Inner leaders spend their time in dealing with new problems and in creative and innovative activity. They are engaged in thinking beyond the day-to-day activities of work accomplishment. They, more than their bosses, are embroiled in thinking about horizon issues. They engage in “problem-finding” more than problem-solving activities. This is very different from managing a precise system with prescribed roles, tasks, and service results. It is equally different from the top leadership tasks of planning and strict plan implementation.
All people pay attention to something. Inner leaders select and consistently pay attention to the tasks and values they want and need. In doing this, they communicate a consistent message to followers, clients, suppliers, and the larger community (Cashman and Burzynski, 2000). Paying attention— focusing self and work-community members—is a major inner leadership technique. This proclivity is a key to defining inner leadership.
Zaleznick (1977) defined future thinking as the capacity to see connections, to draw inferences that aren’t obvious, that may also be unprecedented. The dictionary says it is an immaterial mode of seeing or conceiving. Horizon thinking is thinking through the work community’s central purpose, redefining it, and establishing it clearly and visibly. Bennis and Nanus (1985) define horizon thinking as a task of creating a mental image of a desirable future. This kind of thinking synthesizes and translates the leader’s aspirations into community aspirations. A future focus transcends prescribed or commonly accepted corporate goals—set by the top leader—and substitutes an intimate, focused future in line with the inner leader’s values and the values of work community members.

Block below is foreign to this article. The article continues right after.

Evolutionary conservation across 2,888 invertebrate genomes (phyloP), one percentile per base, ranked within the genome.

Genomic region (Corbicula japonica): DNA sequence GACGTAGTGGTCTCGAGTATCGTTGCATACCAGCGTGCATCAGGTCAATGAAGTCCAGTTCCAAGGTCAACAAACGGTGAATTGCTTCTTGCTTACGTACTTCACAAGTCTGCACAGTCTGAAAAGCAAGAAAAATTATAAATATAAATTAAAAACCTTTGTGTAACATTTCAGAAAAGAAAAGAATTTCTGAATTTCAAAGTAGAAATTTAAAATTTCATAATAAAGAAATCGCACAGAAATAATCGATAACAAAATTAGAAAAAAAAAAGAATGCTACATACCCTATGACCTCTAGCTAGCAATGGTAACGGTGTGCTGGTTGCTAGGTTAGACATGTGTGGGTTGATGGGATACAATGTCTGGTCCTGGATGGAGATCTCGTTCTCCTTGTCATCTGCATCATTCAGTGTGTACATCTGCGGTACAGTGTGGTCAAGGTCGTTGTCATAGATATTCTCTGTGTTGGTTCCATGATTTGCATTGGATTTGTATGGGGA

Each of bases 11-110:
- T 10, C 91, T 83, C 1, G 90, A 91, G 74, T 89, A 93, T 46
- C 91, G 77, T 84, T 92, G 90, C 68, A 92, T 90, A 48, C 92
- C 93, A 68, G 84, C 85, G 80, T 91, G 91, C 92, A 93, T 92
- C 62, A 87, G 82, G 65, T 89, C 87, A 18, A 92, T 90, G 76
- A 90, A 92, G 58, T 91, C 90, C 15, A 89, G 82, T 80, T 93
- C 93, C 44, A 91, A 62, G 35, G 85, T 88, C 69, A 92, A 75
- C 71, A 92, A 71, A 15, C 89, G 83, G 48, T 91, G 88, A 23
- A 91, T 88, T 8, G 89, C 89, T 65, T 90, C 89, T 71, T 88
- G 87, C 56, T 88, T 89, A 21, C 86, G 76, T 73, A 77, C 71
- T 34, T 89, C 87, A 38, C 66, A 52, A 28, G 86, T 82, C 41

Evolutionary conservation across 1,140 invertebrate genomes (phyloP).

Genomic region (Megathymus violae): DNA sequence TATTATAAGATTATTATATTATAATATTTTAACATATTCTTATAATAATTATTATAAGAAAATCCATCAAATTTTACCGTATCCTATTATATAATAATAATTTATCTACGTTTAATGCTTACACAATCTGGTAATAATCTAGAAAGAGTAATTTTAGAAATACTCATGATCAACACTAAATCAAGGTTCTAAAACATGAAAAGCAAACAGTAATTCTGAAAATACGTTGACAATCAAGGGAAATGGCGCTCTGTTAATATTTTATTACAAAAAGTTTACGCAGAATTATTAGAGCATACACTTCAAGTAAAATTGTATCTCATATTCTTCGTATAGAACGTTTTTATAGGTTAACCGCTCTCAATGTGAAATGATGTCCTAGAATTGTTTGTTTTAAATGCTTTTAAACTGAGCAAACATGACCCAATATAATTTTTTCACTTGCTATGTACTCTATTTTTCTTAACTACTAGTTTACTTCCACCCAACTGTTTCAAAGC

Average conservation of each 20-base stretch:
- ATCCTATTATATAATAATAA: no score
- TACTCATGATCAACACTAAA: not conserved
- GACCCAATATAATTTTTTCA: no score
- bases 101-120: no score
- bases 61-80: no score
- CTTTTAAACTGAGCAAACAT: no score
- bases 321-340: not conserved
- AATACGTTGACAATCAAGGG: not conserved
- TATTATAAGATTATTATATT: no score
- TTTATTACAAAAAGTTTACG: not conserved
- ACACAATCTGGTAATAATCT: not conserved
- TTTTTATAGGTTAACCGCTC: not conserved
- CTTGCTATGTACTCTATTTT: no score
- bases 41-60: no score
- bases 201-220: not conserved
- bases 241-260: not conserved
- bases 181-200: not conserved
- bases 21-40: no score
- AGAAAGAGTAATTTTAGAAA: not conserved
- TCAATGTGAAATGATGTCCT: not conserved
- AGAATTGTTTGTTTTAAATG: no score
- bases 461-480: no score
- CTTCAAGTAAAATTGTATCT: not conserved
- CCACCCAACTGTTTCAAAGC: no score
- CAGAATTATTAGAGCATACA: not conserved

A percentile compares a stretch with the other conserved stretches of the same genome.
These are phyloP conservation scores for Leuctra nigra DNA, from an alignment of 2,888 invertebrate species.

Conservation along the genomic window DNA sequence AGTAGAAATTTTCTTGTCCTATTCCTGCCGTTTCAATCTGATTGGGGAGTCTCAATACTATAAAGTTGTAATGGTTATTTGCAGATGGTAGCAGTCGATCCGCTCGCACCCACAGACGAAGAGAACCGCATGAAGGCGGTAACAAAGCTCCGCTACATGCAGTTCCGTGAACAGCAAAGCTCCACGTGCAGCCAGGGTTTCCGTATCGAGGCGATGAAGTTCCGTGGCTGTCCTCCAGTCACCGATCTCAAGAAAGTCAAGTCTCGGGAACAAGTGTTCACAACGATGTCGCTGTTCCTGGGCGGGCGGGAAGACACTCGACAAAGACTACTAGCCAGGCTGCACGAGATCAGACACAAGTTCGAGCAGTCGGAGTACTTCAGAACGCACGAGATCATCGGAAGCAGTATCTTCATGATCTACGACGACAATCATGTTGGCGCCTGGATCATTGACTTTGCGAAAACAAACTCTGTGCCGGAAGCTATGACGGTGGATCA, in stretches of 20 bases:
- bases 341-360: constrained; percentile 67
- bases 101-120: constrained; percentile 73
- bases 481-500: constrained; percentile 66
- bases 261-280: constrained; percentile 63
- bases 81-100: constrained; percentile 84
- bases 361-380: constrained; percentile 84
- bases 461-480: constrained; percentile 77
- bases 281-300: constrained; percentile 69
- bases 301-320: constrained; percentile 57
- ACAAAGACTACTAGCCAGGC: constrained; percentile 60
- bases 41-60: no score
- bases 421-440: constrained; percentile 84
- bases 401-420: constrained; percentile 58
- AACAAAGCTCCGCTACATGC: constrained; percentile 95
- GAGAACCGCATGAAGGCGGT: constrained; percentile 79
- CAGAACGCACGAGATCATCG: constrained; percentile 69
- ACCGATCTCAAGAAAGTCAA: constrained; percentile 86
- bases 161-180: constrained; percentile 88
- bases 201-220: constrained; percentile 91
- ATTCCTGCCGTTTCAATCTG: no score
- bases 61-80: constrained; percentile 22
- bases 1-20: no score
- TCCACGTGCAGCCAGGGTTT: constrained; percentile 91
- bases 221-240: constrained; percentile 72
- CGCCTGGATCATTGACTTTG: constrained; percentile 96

A future time-horizon is more global in scope and more encompassing than traditional futures thinking. Inner leaders focus on these kinds of “horizon problems.” Since the future is not and cannot ever be precisely defined, their work is becoming largely nonprogrammed. These tasks involve integrating disparate ideas and issues in and about their work communities. As the work world changes, middle-level leaders find they spend less time on day-to-day problem solving and more on simulation of a future no one has experienced yet.
Inner leaders create a future for their work community. In continually communicating that future vision, they focus follower attention and energies on attaining this future state of being. Inner leaders develop in their followers a sense of continuity and significance in order to see the present in the past and the future in the present (Bennis and Nanus, 1985). They make tomorrow as real and operational as today. They cultivate an ability to search for a consensus that will inspire individual effort, not for adequate decisions to direct them. They have learned to deal comfortably with ambiguity in people and program and time and place.
Horizon thinking asks inner leaders to integrate disparate ideas, goals, systems, and experts. As the work community becomes more multidifferentiated, inner leaders develop ways to integrate the work and expertise of an exploding array of stakeholder experts. They demonstrate an attitude of acceptance of the many seemingly unrelated parts of the work community and client system. They generate an open-minded perspective about their work and their community’s role in the larger societies of which they are a part. And out of all this they create a vision of the future state of the work community and the larger community they serve.
A key task of the future-oriented inner leader is integration, is “getting-itall-together.” Leaders in the middle engage in focusing the disparate elements of their work community. They spend time and energy in integrating and focusing the community in an increasingly complex and multidifferentiated system of organizations, programs, and clienteles. In paying attention, inner leaders focus stakeholders’ energy, attitudes, and resources on what they think is important.